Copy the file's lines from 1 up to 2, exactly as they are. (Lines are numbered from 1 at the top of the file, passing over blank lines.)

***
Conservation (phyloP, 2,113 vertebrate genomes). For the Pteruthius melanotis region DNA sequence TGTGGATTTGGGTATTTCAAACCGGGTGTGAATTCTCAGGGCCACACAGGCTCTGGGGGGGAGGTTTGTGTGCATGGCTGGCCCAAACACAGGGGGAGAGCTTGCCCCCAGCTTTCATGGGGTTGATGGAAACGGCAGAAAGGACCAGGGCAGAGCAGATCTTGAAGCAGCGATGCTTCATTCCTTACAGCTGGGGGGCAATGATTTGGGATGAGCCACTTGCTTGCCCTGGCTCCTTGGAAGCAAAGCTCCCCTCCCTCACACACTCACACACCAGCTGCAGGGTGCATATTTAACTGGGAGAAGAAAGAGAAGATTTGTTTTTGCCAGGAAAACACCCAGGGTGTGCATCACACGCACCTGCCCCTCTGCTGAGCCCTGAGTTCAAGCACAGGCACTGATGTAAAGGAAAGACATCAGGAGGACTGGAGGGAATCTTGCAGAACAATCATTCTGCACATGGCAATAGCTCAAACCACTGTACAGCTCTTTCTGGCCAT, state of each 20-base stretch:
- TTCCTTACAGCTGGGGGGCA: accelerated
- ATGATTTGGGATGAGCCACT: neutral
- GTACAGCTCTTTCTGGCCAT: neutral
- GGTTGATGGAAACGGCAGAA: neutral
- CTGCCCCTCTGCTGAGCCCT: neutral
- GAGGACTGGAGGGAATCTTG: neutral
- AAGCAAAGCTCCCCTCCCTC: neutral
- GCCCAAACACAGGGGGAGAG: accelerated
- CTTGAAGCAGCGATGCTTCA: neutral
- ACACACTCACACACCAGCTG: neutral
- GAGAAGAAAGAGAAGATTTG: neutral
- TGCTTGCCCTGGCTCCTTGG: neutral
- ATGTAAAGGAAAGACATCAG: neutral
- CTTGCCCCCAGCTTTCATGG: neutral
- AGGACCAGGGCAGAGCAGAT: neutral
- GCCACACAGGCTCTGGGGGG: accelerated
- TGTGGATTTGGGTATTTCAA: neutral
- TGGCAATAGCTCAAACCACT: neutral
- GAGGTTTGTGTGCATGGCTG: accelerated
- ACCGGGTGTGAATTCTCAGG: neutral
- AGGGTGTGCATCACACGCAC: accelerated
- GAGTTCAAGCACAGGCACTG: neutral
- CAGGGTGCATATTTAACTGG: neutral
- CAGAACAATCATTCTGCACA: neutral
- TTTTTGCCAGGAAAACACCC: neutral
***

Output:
Conservation (phyloP, 2,113 vertebrate genomes). For the Pteruthius melanotis region DNA sequence TGTGGATTTGGGTATTTCAAACCGGGTGTGAATTCTCAGGGCCACACAGGCTCTGGGGGGGAGGTTTGTGTGCATGGCTGGCCCAAACACAGGGGGAGAGCTTGCCCCCAGCTTTCATGGGGTTGATGGAAACGGCAGAAAGGACCAGGGCAGAGCAGATCTTGAAGCAGCGATGCTTCATTCCTTACAGCTGGGGGGCAATGATTTGGGATGAGCCACTTGCTTGCCCTGGCTCCTTGGAAGCAAAGCTCCCCTCCCTCACACACTCACACACCAGCTGCAGGGTGCATATTTAACTGGGAGAAGAAAGAGAAGATTTGTTTTTGCCAGGAAAACACCCAGGGTGTGCATCACACGCACCTGCCCCTCTGCTGAGCCCTGAGTTCAAGCACAGGCACTGATGTAAAGGAAAGACATCAGGAGGACTGGAGGGAATCTTGCAGAACAATCATTCTGCACATGGCAATAGCTCAAACCACTGTACAGCTCTTTCTGGCCAT, state of each 20-base stretch:
- TTCCTTACAGCTGGGGGGCA: accelerated